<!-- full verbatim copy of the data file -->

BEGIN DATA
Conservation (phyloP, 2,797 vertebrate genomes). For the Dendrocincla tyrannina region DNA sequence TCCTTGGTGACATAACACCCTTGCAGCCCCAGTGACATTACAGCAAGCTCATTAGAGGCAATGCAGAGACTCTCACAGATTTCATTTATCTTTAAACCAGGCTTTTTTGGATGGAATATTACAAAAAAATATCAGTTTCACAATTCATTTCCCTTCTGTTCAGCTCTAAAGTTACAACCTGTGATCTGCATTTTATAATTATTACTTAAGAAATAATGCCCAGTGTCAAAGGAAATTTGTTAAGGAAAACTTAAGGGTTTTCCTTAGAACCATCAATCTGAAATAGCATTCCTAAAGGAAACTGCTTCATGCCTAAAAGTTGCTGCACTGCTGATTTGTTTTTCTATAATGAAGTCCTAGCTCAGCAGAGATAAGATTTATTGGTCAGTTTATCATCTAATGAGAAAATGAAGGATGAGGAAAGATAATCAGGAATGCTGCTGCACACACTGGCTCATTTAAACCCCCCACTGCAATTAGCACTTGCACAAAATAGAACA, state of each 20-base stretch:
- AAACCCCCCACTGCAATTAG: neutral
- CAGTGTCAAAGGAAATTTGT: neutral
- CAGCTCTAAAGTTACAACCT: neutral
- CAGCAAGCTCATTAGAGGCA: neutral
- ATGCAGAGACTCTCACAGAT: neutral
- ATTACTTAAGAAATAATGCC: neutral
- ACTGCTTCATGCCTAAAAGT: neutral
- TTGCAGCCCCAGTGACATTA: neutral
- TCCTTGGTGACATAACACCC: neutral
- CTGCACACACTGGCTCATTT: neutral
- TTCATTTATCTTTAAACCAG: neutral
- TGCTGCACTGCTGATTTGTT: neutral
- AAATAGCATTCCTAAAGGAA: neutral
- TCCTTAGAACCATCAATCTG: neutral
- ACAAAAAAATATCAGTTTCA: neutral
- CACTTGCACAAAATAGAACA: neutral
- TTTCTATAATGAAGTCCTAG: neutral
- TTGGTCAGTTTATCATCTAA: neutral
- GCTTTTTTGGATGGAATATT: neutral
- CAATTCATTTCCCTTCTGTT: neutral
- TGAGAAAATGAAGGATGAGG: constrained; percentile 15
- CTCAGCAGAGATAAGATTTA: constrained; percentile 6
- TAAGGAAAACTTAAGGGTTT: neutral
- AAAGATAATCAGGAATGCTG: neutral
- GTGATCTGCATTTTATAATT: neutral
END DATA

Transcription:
Conservation (phyloP, 2,797 vertebrate genomes). For the Dendrocincla tyrannina region DNA sequence TCCTTGGTGACATAACACCCTTGCAGCCCCAGTGACATTACAGCAAGCTCATTAGAGGCAATGCAGAGACTCTCACAGATTTCATTTATCTTTAAACCAGGCTTTTTTGGATGGAATATTACAAAAAAATATCAGTTTCACAATTCATTTCCCTTCTGTTCAGCTCTAAAGTTACAACCTGTGATCTGCATTTTATAATTATTACTTAAGAAATAATGCCCAGTGTCAAAGGAAATTTGTTAAGGAAAACTTAAGGGTTTTCCTTAGAACCATCAATCTGAAATAGCATTCCTAAAGGAAACTGCTTCATGCCTAAAAGTTGCTGCACTGCTGATTTGTTTTTCTATAATGAAGTCCTAGCTCAGCAGAGATAAGATTTATTGGTCAGTTTATCATCTAATGAGAAAATGAAGGATGAGGAAAGATAATCAGGAATGCTGCTGCACACACTGGCTCATTTAAACCCCCCACTGCAATTAGCACTTGCACAAAATAGAACA, state of each 20-base stretch:
- AAACCCCCCACTGCAATTAG: neutral
- CAGTGTCAAAGGAAATTTGT: neutral
- CAGCTCTAAAGTTACAACCT: neutral
- CAGCAAGCTCATTAGAGGCA: neutral
- ATGCAGAGACTCTCACAGAT: neutral
- ATTACTTAAGAAATAATGCC: neutral
- ACTGCTTCATGCCTAAAAGT: neutral
- TTGCAGCCCCAGTGACATTA: neutral
- TCCTTGGTGACATAACACCC: neutral
- CTGCACACACTGGCTCATTT: neutral
- TTCATTTATCTTTAAACCAG: neutral
- TGCTGCACTGCTGATTTGTT: neutral
- AAATAGCATTCCTAAAGGAA: neutral
- TCCTTAGAACCATCAATCTG: neutral
- ACAAAAAAATATCAGTTTCA: neutral
- CACTTGCACAAAATAGAACA: neutral
- TTTCTATAATGAAGTCCTAG: neutral
- TTGGTCAGTTTATCATCTAA: neutral
- GCTTTTTTGGATGGAATATT: neutral
- CAATTCATTTCCCTTCTGTT: neutral
- TGAGAAAATGAAGGATGAGG: constrained; percentile 15
- CTCAGCAGAGATAAGATTTA: constrained; percentile 6
- TAAGGAAAACTTAAGGGTTT: neutral
- AAAGATAATCAGGAATGCTG: neutral
- GTGATCTGCATTTTATAATT: neutral